The relationship between the department and the NHS Commissioning Board since 2013 has been governed by a mandate setting out the government’s priorities. This was meant to constrain the ability of ministers to add new priorities once the mandate had been agreed, a goal that has largely been achieved. Separating roles at the centre did, however, result in tensions that are discussed further below.

The role of the intermediate tier

The role of regions as the ‘intermediate tier’ between the centre and organisations delivering care has evolved alongside these changes. Regional hospital boards performed this function from 1948 to 1974 and were then superseded by regional health authorities from 1974 to 1996, responsible for overseeing hospitals and other services. The main function of regions during this period was planning the provision of services with the aim of achieving greater equity in access to care between different areas.

Regional offices of the NHS Executive in the Department of Health took over from regional health authorities in 1996 and were in turn replaced by strategic health authorities in 2002 until their abolition in 2013. They were superseded by regional offices of NHS England working alongside regional offices of NHS Improvement until the de facto merger of the two organisations under the leadership of Simon Stevens. During this period, the role of regions in overseeing performance became more prominent.

Manager accountability

The establishment of regional offices without their own boards removed the direct line between regional chairs and ministers and reinforced the accountability of managers to the centre through the NHS hierarchy. At its height, performance management was described as a form of ‘targets and terror’ (11) verging on bullying (12) as managers acted on behalf of politicians to deliver improvements in care. This contributed to a culture of micromanagement, described graphically in a report on the experience of chief executives working in the NHS (13).

The resilience of the intermediate tier through successive reorganisations underlines the value of having a regional presence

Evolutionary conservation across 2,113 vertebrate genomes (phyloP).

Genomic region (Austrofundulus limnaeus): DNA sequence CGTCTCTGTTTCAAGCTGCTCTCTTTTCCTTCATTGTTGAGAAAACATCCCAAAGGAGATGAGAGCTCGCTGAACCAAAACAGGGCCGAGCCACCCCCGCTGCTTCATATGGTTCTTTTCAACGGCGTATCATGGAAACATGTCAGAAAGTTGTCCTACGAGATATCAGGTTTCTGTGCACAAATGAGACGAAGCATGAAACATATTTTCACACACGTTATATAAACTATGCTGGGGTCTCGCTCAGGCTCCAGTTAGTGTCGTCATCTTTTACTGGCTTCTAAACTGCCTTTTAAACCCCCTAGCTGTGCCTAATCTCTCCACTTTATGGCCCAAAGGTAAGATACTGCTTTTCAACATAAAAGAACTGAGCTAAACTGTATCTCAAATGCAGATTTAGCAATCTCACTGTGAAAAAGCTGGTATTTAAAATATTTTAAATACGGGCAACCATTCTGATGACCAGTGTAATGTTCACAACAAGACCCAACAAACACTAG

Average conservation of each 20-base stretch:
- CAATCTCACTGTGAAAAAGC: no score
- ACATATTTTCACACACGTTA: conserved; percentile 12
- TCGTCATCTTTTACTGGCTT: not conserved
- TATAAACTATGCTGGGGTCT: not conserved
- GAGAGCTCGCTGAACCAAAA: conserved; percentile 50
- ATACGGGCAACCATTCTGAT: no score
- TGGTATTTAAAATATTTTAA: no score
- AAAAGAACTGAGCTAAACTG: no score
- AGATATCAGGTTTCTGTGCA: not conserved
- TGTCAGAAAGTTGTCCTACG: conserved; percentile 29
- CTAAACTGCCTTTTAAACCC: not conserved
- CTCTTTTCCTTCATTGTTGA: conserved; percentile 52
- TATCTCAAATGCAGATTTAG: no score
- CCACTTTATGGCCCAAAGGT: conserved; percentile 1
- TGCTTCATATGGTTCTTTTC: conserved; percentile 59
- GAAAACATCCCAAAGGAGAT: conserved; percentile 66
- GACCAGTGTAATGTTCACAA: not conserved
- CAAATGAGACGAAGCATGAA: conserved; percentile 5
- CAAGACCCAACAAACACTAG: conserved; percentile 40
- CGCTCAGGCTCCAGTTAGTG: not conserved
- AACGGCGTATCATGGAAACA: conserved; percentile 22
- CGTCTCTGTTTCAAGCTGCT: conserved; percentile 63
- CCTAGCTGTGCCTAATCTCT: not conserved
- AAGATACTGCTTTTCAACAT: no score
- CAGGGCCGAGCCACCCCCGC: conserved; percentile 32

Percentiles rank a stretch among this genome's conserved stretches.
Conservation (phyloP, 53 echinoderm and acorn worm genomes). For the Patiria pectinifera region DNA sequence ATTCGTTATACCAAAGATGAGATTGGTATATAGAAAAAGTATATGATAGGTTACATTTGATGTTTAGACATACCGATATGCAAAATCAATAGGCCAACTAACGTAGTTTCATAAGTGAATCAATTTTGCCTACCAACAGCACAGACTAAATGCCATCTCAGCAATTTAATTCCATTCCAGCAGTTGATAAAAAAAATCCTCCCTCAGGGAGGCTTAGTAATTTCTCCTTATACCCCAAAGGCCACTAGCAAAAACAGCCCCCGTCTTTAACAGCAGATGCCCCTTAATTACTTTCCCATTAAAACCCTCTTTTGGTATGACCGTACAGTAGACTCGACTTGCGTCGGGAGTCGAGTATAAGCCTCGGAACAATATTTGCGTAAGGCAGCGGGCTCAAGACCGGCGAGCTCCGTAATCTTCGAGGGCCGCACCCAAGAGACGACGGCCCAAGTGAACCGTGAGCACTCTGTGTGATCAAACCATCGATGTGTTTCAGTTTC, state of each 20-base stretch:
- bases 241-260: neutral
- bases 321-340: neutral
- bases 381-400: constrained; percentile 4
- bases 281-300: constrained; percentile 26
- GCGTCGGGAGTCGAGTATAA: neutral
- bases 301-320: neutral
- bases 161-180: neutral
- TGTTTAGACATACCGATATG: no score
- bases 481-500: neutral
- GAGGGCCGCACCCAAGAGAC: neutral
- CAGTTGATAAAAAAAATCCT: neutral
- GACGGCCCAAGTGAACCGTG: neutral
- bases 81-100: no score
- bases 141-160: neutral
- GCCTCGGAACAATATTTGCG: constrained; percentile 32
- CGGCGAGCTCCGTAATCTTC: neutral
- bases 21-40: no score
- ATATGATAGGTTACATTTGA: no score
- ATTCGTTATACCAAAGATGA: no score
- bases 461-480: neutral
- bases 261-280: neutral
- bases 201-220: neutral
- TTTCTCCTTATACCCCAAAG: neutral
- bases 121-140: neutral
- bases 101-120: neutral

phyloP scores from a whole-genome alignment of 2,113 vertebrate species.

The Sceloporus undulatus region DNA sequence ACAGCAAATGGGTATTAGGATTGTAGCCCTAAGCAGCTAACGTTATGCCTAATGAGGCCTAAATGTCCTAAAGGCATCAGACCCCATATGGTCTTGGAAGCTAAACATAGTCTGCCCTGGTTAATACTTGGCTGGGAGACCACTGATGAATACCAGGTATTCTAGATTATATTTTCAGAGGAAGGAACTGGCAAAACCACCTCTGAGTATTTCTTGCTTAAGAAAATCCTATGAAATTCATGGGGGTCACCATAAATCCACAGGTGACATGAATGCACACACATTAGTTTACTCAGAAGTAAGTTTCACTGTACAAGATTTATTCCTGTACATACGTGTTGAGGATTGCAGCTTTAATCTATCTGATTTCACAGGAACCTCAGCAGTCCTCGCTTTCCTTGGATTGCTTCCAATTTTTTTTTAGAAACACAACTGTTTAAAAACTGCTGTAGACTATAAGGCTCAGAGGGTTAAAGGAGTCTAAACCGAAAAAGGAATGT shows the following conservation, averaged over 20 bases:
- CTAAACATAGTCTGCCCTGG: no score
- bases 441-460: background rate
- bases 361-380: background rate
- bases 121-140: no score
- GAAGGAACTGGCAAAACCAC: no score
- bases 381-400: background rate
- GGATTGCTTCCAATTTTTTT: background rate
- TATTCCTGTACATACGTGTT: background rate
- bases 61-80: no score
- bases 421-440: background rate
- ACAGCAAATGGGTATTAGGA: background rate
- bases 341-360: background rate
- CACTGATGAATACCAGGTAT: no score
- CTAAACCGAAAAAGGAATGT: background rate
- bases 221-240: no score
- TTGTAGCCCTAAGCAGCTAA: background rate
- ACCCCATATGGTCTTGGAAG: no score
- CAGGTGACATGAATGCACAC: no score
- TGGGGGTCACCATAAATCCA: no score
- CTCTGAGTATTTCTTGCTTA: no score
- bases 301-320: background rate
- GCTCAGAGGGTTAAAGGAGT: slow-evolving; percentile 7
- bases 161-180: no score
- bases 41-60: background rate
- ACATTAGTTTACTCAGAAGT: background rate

The resilience of the intermediate tier through successive reorganisations underlines the value of having a regional presence, in part because of the difficulty of overseeing an organisation as large and complex as the NHS directly from the centre. As well as planning and oversight of performance, regional offices are currently responsible for some other functions, such as the commissioning of specialised services. The question to be addressed is who should take on these and other functions when ICSs are established as statutory bodies alongside regional offices?

We return to this question below.

The position today

At the time of writing, the Department of Health and Social Care (DHSC) combines the roles of a department of state supporting ministers, and a department that works with NHSEI in overseeing and managing the performance of the NHS.

As a department of state, DHSC is responsible for setting direction, developing and promoting legislation, negotiating funding for health and social care, accounting to parliament for the stewardship of resources, and working with other government departments and public bodies in developing and delivering health and social care policy. Its work is undertaken by around 4,000 career civil servants reporting to the permanent secretary and the chief medical officer, the latter also being the UK government’s chief medical adviser.

Roles at the centre

The Secretary of State for Health and Social Care is accountable to parliament for the use of NHS resources. DHSC works with NHSEI to ensure that the government’s priorities are delivered. The work of NHSEI at the centre and in regions is undertaken by around 11,000 staff drawn from NHS and civil service backgrounds who report to the chief executive [ * ]. Seven regional offices are responsible for the quality, financial and operational performance of all NHS organisations in their region.

The centre became increasingly crowded and cluttered after the Health and Social Care Act 2012

The functions of NHSEI include allocating resources, leading on planning and operational matters, holding NHS organisations to account for their use of resources and delivery of priorities, and intervening to tackle performance challenges. Since 2013, NHSEI has become more involved in the development of strategy and health policy alongside DHSC. This includes producing the NHS Five Year Forward View (14) and the NHS Long Term Plan (15) as well as coming forward with proposals to change the organisation of the NHS in partnership with leaders in the NHS.

The centre became increasingly crowded and cluttered after the Health and Social Care Act 2012. A shifting collection of national bodies with responsibilities for, among other things, the regulation of NHS foundation trusts and competition, health education, public health, NHS trusts, care quality, digital, and information technology worked alongside NHSEI and DHSC. These arrangements are currently being streamlined and simplified as NHSEI consolidates a number of other functions as part of changes in the health and care bill.